Discrimination in the work place based on gender has been the subject of various studies; however, these studied have not discussed the possibility of the existence of superimposed psychographic characteristics, which could weaken or strengthen this practice of discrimination. The research presented here, enlightened by the ontological premise of post-modern criticism, seeks to verify whether the discrimination of the female gender in the work place is an isolated social phenomenon or if it is intertwined with other types of discrimination. To this end, a field study took place from March, 2006 to July, 2008, in public and private companies. Thirty-three women and thirty-seven men of various ages, ethnic backgrounds and sexual orientations were interviewed. The reports were transcribed and underwent discourse analysis. The field study revealed that: (a) women are, in fact, submitted to discriminatory practices in the work place, such practices which are not rarely hidden under a mask of humor and informality; (b) in spite of their macho attitudes and comments, the men who commit them don’t perceive them as such; (c) Brazilian national culture prevails over organizational cultures; (d) gender cannot be treated as a fixed category since questions of esthetics, ethnic backgrounds, social class and sexual orientation accentuate the discrimination, and, finally; (e) contrary to what happens with blacks, ugly people, and homosexuals, towards whom discrimination is lighter when they occupy a more favorable social position or hierarchy, the same does not happen with women.
This reflection adopts a critical approach to critique the Excellence Literature‘ in management, taking a Nietzschean perspective on nihilism Nihilism is often seen as a negative state, and the work of White (1990) suggests that there are different forms of nihilism which we argue have consequences for the nature of management. Two case studies and an illustration of issues encountered in the authors‘ direct experience serve to illustrate these forms.We are also concerned in our roles as management educators‘ as to the implications for our classroom practice, where we seek to engage in what has been described as critical management development‘. Thus, the paper concludes by questioning why approaches such as the Excellence‘ literature are still so prominent in MBA programmes.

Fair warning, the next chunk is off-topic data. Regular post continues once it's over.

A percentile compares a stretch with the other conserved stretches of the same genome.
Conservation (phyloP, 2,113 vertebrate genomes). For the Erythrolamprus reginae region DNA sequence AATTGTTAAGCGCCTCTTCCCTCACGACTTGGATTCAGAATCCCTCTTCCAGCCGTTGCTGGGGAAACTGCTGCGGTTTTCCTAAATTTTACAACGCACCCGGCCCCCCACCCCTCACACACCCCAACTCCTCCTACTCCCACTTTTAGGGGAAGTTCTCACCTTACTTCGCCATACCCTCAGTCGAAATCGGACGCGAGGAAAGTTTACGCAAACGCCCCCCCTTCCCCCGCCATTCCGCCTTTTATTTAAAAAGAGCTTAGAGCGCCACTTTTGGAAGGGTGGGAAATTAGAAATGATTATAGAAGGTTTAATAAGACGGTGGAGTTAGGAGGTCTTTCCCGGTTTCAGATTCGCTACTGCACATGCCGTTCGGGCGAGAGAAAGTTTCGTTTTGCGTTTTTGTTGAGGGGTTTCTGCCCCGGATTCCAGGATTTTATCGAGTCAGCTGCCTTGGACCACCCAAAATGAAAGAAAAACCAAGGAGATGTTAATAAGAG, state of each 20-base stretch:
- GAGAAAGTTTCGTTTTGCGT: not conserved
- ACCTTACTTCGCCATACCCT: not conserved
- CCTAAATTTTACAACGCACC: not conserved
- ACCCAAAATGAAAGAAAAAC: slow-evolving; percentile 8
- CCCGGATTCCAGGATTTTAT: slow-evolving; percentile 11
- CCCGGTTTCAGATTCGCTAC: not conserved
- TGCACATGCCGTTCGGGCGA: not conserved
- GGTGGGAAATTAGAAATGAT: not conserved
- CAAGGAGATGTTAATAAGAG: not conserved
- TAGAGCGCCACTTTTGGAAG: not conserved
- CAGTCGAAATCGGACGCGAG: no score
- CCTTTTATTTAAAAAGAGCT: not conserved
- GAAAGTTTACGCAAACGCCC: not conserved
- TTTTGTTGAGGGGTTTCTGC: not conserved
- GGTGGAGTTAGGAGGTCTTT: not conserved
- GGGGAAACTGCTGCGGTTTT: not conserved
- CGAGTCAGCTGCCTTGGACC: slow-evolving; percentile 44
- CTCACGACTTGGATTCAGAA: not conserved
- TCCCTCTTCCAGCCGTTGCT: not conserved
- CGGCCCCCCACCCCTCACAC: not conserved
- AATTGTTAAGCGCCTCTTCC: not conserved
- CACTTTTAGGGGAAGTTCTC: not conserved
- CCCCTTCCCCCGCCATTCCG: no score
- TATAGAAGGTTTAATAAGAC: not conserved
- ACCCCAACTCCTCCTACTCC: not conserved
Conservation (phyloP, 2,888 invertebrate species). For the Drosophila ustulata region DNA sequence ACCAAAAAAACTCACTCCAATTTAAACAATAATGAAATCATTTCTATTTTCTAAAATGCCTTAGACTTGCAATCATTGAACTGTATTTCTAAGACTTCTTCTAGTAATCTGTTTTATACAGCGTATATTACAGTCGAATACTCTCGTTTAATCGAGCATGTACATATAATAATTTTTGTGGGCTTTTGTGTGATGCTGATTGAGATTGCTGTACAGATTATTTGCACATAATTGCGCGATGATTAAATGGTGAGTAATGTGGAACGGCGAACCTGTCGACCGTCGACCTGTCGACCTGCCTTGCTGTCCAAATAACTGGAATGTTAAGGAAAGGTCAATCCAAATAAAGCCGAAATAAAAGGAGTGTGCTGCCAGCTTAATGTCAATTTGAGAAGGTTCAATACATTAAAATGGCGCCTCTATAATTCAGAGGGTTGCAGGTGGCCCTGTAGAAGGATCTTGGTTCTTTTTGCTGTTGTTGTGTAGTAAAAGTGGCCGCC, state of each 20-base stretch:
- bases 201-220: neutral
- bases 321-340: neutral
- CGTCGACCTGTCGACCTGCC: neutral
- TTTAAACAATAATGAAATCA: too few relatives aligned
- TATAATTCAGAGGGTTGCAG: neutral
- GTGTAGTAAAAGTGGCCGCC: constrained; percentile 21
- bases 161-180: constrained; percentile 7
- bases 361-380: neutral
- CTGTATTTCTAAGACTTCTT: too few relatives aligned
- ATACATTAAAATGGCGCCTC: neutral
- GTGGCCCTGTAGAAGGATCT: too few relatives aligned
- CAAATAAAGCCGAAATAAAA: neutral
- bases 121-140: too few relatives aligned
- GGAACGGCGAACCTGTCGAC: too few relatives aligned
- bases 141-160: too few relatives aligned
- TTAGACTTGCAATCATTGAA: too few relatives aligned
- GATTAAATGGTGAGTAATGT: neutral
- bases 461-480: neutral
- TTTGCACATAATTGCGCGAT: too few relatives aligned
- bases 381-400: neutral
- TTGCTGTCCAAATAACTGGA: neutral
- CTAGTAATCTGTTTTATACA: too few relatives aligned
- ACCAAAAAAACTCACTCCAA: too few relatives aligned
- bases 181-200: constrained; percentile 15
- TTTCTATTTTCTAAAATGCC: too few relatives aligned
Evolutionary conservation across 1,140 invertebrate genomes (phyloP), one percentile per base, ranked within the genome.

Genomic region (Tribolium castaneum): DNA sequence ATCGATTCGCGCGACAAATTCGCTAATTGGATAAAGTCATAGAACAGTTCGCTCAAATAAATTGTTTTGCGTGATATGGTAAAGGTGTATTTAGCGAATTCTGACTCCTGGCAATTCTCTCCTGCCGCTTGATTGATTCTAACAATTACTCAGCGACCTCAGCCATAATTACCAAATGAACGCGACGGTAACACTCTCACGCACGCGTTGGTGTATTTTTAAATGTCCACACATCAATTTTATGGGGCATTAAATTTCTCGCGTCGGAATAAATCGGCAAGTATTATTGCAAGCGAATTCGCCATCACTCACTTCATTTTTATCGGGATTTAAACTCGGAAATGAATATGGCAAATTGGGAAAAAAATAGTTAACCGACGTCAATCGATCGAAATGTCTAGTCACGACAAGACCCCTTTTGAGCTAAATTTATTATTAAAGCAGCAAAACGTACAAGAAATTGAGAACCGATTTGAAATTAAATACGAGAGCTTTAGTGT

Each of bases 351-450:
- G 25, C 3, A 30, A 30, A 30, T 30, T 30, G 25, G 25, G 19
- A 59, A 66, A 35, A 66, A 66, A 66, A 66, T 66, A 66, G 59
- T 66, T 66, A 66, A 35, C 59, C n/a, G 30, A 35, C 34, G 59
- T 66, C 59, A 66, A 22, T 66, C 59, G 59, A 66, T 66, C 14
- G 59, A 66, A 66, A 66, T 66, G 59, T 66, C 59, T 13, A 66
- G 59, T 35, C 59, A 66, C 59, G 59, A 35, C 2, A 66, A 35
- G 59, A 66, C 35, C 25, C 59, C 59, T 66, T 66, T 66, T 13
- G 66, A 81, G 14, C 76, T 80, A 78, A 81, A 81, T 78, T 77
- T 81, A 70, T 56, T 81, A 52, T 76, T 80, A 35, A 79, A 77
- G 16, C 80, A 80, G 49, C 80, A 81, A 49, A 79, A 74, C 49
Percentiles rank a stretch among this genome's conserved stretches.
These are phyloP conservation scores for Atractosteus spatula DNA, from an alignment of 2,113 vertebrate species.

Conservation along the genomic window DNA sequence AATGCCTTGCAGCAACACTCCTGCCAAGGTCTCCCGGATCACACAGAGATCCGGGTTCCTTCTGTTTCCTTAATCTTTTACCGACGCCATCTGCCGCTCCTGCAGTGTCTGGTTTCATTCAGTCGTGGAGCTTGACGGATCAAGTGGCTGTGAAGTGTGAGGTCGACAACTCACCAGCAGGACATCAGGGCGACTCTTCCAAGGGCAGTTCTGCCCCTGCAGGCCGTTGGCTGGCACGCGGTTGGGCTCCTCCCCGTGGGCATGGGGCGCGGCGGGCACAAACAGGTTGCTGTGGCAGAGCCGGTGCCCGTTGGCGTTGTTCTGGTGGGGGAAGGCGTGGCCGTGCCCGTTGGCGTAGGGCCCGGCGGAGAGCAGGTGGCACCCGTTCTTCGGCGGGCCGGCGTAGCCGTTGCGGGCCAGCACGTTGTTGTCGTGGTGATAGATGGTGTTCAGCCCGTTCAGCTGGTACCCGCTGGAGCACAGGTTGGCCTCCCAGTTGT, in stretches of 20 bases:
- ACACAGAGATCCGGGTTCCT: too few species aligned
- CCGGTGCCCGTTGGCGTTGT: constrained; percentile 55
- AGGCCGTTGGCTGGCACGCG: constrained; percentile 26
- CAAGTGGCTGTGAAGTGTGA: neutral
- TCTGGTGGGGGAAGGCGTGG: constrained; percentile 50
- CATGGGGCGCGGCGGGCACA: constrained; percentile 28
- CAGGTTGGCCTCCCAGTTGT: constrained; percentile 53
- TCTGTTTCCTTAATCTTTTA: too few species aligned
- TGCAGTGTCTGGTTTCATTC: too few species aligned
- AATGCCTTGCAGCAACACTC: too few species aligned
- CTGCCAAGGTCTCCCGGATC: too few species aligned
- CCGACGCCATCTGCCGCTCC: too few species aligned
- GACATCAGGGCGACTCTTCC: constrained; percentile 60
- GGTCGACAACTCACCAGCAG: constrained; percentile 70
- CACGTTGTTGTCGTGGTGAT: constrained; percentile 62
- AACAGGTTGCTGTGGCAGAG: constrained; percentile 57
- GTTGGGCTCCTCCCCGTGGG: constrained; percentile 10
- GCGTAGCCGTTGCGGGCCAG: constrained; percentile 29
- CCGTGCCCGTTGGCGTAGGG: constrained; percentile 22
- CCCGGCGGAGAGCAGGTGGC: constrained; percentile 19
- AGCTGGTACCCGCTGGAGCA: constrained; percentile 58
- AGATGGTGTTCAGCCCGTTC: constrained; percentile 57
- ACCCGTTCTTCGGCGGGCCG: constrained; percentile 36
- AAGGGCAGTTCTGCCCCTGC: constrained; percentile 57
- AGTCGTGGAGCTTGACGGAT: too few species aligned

Authentic leadership appears as the solution to plenty of painful contemporary problems. Bad economy, bad organizational performance, bad culture would all become subject to change for the better if leaders behave more authentically, according to the line of discussion. However, the debate seems to stand on poor feet, since some core assumptions don’t stand a closer viability check. This paper highlights two core problems in the foundations of the authenticity debate such as the belief in a stable core self and the trust in a homogenous organization. The paper demonstrates not only the fragmented and narrative constitution of self and organization, we show furthermore to which hidden problem the authenticity debate refers; to which the sheer existence of the debate is already a solution. It is complexity avoidance that the authenticity debate provides. It helps to re-install the myth of the influential leader in a situation, in which the opposite has become apparent.
The intention of this article is not to offer a counterargument for interdisciplinarity or to argue that a cultural reading of finance does not necessarily amount to doing bad economics. Rather, I want to offer a performance of “bad economics”, informed by the belief that culture and economy have “always already” been fused. From this perspective, thinking about economy outside the context of a conjunctural analysis of cultural knowledge and practices—including popular culture—is not an option and, therefore, collapsing into a reductive “us versus them” default position is ruled out from the outset. In other words, this article brings cultural studies to questions of economics in life and death issues as a means of addressing the present moment and the changing ways in which we now talk about economies. Throughout this essay, therefore, I will argue from the assumption that culture and economy are as inseparable from one another as the sides of a sheet of paper.